During his 1980s heyday, his band Adam and the Ants sold more than 15 million records and enjoyed British No. 1 hits with the singles "Stand and Deliver" and "Prince Charming."
He styled himself as the "Dandy Highwayman," dressing in knee-length leather boots and frilly shirts, wearing Red Indian war paint across his cheeks.
After Tuesday's court appearance the singer, now balding and bespectacled, sped away without talking to reporters.
'Stone Cold' Austin Surrenders on Beating Charge Tue Aug 13, 7:55 PM ET
SAN ANTONIO (Reuters) - "Stone Cold" Steve Austin, one of the best known characters in American professional wrestling, surrendered to law enforcement officials in Texas on Tuesday on a charge of beating his wife.
He posted $5,000 bond and was released pending future legal action, said a spokesman for the Bexar County Sheriff's Department.
Austin, 36, a Texas native whose real name is Steve Williams, turned himself in after an arrest warrant was issued charging him with assault causing bodily injury on a spouse.
Police were called to Austin's upscale San Antonio home in June by wife Debra Williams who told police the World Wrestling Entertainment star beat her on the head, back and legs, then fled.
Williams, 42, is a former beauty queen also affiliated with WWE.
Will Congress tackle pay-for-play? Radio-station owners are shocked -- shocked! -- as the music industry's payola scandal widens. Record-label execs aren't buying it (and neither should you). http://www.salon.com/ent/feature/2002/06/25/pfp_congress/?x - - - - - - - - - - - June 25, 2002 |
Is pay-for-play here to stay?
Once a hush-hush topic rarely discussed even within the music industry, "pay-for-play," the costly system by which record companies pay independent promoters to get songs on the radio, has now become a hot-button political issue.
Some members of Congress are talking about holding hearings and offering legislation in hopes of tearing down the entrenched pay-for-play system. Not only does pay-for-play cost the music industry approximately $150 million each year, it virtually shuts off access to commercial FM radio for artists or record companies who can't or won't spend hundreds of thousands of dollars to promote a new single. Inside the industry, the veil has also been lifted; an entire panel discussion devoted to indie promotion is being put together for the radio industry's largest annual convention this fall. Meanwhile, ABC's "20/20" ran a prime-time segment on pay-for-play, and even the New York Times and the Wall Street Journal have introduced the topic to their readers.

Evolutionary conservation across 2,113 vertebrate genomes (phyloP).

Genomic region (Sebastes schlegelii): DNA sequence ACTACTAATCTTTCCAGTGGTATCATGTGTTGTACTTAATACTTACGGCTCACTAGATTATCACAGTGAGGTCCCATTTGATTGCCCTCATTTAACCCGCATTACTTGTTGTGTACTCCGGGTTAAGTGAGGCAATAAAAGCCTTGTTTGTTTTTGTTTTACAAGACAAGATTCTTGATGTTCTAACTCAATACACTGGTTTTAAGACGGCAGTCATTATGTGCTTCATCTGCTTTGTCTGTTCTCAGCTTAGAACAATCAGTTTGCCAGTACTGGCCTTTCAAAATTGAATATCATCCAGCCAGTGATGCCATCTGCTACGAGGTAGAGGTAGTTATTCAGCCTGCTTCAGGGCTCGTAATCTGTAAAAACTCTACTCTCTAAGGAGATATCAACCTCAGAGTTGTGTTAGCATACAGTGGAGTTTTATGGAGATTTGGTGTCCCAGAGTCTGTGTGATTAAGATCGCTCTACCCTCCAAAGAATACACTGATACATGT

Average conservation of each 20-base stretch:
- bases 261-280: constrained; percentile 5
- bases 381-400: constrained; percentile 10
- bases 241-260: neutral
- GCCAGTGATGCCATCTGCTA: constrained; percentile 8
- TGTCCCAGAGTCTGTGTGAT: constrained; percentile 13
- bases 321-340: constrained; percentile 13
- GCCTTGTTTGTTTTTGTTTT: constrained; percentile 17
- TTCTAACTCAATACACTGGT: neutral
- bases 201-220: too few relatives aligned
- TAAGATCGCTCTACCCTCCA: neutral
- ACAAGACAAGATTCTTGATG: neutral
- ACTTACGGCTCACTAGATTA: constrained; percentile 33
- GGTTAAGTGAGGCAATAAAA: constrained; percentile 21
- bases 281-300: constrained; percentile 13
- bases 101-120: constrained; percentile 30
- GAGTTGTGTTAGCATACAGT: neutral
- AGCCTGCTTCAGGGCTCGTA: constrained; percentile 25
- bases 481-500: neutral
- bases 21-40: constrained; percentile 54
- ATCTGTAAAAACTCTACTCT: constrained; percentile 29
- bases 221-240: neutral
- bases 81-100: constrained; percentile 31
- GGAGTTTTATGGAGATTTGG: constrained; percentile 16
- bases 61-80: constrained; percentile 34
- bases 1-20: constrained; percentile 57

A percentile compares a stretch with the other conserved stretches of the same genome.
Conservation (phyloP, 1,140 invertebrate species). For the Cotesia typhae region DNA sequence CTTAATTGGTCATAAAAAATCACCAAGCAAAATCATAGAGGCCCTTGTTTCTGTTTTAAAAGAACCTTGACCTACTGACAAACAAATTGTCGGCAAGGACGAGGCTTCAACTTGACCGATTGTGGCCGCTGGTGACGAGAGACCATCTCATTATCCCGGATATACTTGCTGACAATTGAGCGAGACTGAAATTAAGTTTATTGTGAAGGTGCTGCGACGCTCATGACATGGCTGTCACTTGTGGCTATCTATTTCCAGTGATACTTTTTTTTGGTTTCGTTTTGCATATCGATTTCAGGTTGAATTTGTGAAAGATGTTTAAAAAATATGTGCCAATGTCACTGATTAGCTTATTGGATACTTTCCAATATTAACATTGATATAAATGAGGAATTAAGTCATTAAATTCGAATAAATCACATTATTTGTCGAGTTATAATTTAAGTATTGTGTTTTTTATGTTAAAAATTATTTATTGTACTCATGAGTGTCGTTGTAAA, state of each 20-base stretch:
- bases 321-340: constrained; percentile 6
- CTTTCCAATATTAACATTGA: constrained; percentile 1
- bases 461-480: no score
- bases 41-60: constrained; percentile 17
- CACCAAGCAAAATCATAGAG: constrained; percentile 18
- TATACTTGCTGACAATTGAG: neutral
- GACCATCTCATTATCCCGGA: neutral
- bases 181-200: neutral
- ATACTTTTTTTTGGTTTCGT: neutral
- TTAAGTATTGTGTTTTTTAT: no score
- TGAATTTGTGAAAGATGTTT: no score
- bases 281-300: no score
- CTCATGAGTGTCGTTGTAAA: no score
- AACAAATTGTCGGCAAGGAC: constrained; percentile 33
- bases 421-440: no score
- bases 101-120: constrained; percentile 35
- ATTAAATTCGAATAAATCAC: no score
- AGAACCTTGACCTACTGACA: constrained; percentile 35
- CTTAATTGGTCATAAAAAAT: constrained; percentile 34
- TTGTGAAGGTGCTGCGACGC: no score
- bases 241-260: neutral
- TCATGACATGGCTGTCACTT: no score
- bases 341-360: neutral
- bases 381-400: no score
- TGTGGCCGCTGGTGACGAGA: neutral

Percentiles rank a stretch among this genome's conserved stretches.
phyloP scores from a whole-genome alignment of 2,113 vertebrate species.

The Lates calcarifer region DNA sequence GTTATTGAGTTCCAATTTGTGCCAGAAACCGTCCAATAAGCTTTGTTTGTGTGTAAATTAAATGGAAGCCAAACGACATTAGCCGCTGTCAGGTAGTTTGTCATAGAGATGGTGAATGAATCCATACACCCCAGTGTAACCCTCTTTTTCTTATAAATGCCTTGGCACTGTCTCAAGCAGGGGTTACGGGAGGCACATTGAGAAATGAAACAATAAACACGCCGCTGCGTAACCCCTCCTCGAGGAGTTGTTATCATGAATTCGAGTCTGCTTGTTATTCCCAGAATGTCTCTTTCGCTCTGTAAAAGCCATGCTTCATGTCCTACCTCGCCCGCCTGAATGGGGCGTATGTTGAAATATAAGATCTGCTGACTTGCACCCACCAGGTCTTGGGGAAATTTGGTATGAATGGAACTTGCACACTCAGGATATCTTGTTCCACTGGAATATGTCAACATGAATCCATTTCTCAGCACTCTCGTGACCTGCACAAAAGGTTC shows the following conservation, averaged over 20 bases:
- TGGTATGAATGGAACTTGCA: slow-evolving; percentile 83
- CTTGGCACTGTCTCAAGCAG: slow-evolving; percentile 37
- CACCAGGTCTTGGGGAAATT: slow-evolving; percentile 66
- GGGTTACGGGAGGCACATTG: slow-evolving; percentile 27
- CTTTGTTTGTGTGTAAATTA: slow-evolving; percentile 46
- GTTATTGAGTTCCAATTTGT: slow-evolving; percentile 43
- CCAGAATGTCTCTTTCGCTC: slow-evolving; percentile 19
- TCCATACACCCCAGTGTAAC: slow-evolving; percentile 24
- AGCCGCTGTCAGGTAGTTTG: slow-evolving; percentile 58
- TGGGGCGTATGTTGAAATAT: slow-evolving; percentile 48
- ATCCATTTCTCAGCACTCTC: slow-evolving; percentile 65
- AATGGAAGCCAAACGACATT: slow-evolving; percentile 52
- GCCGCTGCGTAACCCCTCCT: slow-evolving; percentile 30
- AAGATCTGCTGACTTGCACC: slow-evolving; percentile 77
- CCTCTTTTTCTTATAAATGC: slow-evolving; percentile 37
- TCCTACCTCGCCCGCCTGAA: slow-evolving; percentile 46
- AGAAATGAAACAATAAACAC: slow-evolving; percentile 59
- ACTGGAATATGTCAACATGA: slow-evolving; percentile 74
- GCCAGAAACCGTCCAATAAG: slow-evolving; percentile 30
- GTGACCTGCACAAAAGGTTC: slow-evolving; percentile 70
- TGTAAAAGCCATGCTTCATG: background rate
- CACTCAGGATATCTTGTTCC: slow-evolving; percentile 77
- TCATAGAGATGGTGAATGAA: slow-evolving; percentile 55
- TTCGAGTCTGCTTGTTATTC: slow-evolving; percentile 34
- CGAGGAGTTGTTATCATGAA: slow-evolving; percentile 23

"It's become part of pop culture," says the head of radio promotion at a major label. "People are intrigued by it and they want to read about it."
It seems that most outsiders don't like what they see.
"It's an outrageous thing and it's a sad thing," says Sen. Russ Feingold, D-Wis., who is preparing to introduce legislation that would, among other things, close loopholes in the Federal Communications Commission's outdated payola laws. "It really does affect the quality of what you hear on the radio. It's very disturbing for me, and not just for entertainment but even for democracy."
According to a poll recently conducted by the Future of Music Coalition, a Washington think tank, 68 percent of radio listeners want the government to consider laws ensuring that all musical artists have a "more reasonable chance" of getting their songs heard.
Inside the music industry, accusations over who is to blame for the broadening scandal have become fierce. As Salon reported in March, the Recording Industry Association of America (RIAA), acting on behalf of the major record labels tired of paying escalating fees to "indie" promoters, was preparing to ask the FCC to revamp its payola laws. It now seems Feingold's pending legislation will attempt to do just that.
Feeling the heat, radio operators, led by the nation's largest, Clear Channel Communications -- which owns approximately 1,225 stations -- insist that record companies created the dubious indie system and must fix it. Borrowing a page from the Nancy Reagan handbook, radio's advice to the labels seems to be "Just say no."
Appearing at a media conference held by Deutsche Bank, Clear Channel chairman and CEO Lowry Mays told investors that payola was "an aberration of the record companies" and had been "a problem within the radio industry for many years."
For Clear Channel, which has been perhaps the most aggressive of the radio networks in pumping up indie prices, pay-for-play has meant tens of millions of dollars each year to the corporate bottom line.
"Clear Channel would have a @#%$ heart attack if labels stopped paying indies," says one record company promotion executive. "Clear Channel looks at pay-for-play as an alternative source of income." In fact, until recently the upfront money indies paid out went to local stations to help defray promotional costs. Today, in the case of Clear Channel, those indie payments go directly to corporate headquarters, not the individual stations. Would Clear Channel simply go along if the labels decided to cut off those multimillion-dollar payments?